The goal is clear: Double the number of college degrees in science, technology, engineering and math awarded in Oregon by the year 2030. But how do we get there?
STEM is "Science, Technology, Engineering and Mathematics"
Oregon business and education leaders set the target in response to a national problem with student proficiency in STEM studies and a shortage of qualified college graduates pursuing those careers. And a new center at the University of Oregon has accepted the challenge, building sweeping partnerships to improve education and training for future STEM technicians, scientists, engineers and mathematicians.
The University of Oregon Center for Science, Technology, Engineering and Math Careers through Outreach, Research and Education — UO STEM CORE — partners with educators, school districts and industry to improve instruction and secure funding for new programs and initiatives. The center's faculty and researchers will use their expertise in technical fields and instruction to help educators in public schools provide primary and secondary students with the skills they need for STEM careers.
"STEM CORE works with teachers and students to answer questions about how scientists and engineers routinely use math, or how sensors and computers are used in industry research labs," said Dean Livelybrooks, a tenured senior physics instructor at the UO and a faculty leader for the center. "Developing student understanding of STEM careers and their societal contexts — along with exposure to cool science, of course — will better motivate learning STEM content in the classroom."
Each year, about 1 million high school freshmen declare interest in a STEM-related field — more than 1 in 4. By the time they graduate, more than half will lose interest in a STEM career.
This is worrisome given science and engineering jobs are projected to grow at more than double the rate of the overall U.S. labor force through 2018, according to STEMconnector, a resource for STEM education.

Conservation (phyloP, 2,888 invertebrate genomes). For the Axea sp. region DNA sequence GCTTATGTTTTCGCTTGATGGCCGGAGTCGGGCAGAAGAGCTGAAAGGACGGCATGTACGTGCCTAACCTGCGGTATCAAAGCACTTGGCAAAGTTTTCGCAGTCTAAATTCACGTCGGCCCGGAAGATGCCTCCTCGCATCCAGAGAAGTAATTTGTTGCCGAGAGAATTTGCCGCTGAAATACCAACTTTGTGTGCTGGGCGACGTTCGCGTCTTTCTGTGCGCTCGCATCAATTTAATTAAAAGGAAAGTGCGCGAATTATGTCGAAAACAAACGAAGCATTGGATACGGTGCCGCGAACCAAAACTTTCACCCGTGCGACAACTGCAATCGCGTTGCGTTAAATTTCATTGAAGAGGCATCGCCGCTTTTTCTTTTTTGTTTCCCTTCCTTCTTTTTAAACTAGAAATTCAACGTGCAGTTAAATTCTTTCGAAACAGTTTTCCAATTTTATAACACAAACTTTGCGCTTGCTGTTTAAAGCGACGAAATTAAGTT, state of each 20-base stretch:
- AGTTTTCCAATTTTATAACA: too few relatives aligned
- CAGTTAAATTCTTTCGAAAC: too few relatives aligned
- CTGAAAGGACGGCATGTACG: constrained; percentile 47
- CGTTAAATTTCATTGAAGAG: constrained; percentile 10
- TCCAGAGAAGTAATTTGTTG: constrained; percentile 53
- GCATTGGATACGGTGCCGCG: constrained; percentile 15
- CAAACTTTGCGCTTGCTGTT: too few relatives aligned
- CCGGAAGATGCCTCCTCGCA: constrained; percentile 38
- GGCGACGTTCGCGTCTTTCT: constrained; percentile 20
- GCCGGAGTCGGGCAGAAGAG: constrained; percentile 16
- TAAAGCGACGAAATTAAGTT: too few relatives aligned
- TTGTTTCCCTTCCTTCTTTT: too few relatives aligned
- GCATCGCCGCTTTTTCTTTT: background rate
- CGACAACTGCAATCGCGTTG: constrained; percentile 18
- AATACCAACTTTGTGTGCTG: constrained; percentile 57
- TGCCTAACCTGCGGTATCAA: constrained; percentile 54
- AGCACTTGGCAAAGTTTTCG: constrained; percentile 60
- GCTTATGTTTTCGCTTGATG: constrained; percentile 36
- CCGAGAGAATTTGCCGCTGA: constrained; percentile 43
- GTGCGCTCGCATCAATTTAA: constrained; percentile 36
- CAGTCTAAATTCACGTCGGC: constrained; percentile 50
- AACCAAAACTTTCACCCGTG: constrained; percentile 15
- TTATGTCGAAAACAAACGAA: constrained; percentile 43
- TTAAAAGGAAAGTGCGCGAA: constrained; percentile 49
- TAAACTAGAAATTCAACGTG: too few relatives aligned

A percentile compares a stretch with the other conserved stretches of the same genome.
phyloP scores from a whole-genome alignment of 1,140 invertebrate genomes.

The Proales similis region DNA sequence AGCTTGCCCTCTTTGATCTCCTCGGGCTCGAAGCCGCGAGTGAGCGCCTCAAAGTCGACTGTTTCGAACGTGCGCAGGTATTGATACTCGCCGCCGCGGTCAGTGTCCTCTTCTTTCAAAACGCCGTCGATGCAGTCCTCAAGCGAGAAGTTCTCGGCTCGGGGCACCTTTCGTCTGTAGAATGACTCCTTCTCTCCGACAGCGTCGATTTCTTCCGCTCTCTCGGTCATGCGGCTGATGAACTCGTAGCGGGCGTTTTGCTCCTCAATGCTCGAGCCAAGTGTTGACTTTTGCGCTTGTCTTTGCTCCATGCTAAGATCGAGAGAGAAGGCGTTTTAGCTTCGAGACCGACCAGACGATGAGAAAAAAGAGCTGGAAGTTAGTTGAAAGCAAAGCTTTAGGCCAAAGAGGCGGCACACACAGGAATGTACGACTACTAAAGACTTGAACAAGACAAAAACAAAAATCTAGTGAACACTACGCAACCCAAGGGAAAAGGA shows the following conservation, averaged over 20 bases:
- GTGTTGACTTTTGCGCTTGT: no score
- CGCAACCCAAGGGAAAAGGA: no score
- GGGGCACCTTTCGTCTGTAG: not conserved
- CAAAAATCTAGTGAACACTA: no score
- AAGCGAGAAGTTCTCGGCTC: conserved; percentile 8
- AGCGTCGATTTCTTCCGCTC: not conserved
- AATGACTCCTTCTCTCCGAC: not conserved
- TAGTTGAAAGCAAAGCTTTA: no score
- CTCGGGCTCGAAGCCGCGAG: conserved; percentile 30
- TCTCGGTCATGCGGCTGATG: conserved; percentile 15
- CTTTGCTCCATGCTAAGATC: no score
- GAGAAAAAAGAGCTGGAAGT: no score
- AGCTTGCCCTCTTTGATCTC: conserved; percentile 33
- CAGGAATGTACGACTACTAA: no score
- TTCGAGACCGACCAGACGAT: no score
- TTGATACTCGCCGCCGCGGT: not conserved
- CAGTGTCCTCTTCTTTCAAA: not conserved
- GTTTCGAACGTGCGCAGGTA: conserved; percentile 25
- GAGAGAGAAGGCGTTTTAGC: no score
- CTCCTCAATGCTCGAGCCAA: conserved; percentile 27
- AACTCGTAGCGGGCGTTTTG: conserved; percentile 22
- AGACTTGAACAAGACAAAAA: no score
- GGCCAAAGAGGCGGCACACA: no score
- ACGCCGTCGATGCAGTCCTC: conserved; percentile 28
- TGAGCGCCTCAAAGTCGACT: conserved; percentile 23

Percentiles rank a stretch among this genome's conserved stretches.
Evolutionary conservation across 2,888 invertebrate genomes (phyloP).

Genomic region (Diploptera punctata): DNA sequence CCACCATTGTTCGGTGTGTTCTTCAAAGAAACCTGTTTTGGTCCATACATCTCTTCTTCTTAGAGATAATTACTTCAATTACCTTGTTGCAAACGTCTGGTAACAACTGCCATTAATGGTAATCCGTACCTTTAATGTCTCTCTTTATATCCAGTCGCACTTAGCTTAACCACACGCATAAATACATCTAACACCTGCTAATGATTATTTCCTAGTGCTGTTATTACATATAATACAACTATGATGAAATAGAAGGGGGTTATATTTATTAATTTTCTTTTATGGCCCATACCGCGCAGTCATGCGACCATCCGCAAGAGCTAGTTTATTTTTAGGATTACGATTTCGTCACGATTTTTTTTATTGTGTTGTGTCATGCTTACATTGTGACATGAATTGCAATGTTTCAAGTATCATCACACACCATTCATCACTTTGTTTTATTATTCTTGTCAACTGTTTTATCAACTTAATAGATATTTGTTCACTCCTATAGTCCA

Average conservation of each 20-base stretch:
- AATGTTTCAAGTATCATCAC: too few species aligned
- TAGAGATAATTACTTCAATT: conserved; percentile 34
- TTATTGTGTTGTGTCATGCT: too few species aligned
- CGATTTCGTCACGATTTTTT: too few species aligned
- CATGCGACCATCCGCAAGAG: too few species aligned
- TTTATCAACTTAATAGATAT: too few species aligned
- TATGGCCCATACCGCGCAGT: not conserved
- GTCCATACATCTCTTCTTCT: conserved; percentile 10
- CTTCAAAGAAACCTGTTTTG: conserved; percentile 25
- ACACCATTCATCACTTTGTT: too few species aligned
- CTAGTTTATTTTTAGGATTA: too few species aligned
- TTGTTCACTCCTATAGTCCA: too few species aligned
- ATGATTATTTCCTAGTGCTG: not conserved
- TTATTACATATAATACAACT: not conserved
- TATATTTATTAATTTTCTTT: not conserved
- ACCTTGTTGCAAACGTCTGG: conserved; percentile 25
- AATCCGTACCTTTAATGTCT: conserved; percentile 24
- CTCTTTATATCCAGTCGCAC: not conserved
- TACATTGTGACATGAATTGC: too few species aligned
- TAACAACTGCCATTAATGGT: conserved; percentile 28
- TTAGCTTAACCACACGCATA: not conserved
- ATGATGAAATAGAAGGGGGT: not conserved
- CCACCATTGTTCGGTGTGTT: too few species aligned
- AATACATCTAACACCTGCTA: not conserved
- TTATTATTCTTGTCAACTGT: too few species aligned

Technology industries, science research and engineering practices are changing rapidly, and even teachers with past experience working in STEM industries can find their knowledge base outdated, Livelybrooks said.
Meanwhile, teachers must teach to ever-changing STEM content standards, with student knowledge assessed via high-stakes testing, which can come at the expense of showing students what it looks and feels like to be a scientist or engineer.
"The goal is to produce a broader and deeper pool of STEM talent in Oregon," Livelybrooks said. "We also want to target underrepresented groups such as girls and women, first-generation college attendees and minority students."
While overall interest in STEM majors and careers among high school seniors is increasing, male students are more than three times more likely to be interested in STEM majors and careers than female students.
Collaboration and Outreach
At the university level, the center is working with the College of Arts and Sciences and the College of Education to ensure that future teachers shape their classrooms with a mind to research-based and industry-relevant instruction. Jill Baxter, an associate professor in education studies, is also a center co-leader.
The center will improve STEM curricula for grades 1-12 with an infusion of state-of-the-art technical equipment and out-of-class opportunities. University researchers will also help with grant proposals for new programs that leverage center-coordinated activities and engage teachers in professional development through training, web-based tools and workshops.
For example, the center has teamed up with Eugene, Springfield, Bethel and other local school districts and industry partners for a series of hands-on projects with real-world applications to ignite student interest in STEM careers. Under this state-funded, two-year program called "Content in Context," teachers receive training to support research- and industry-modeled curricula for grades 5 to 10.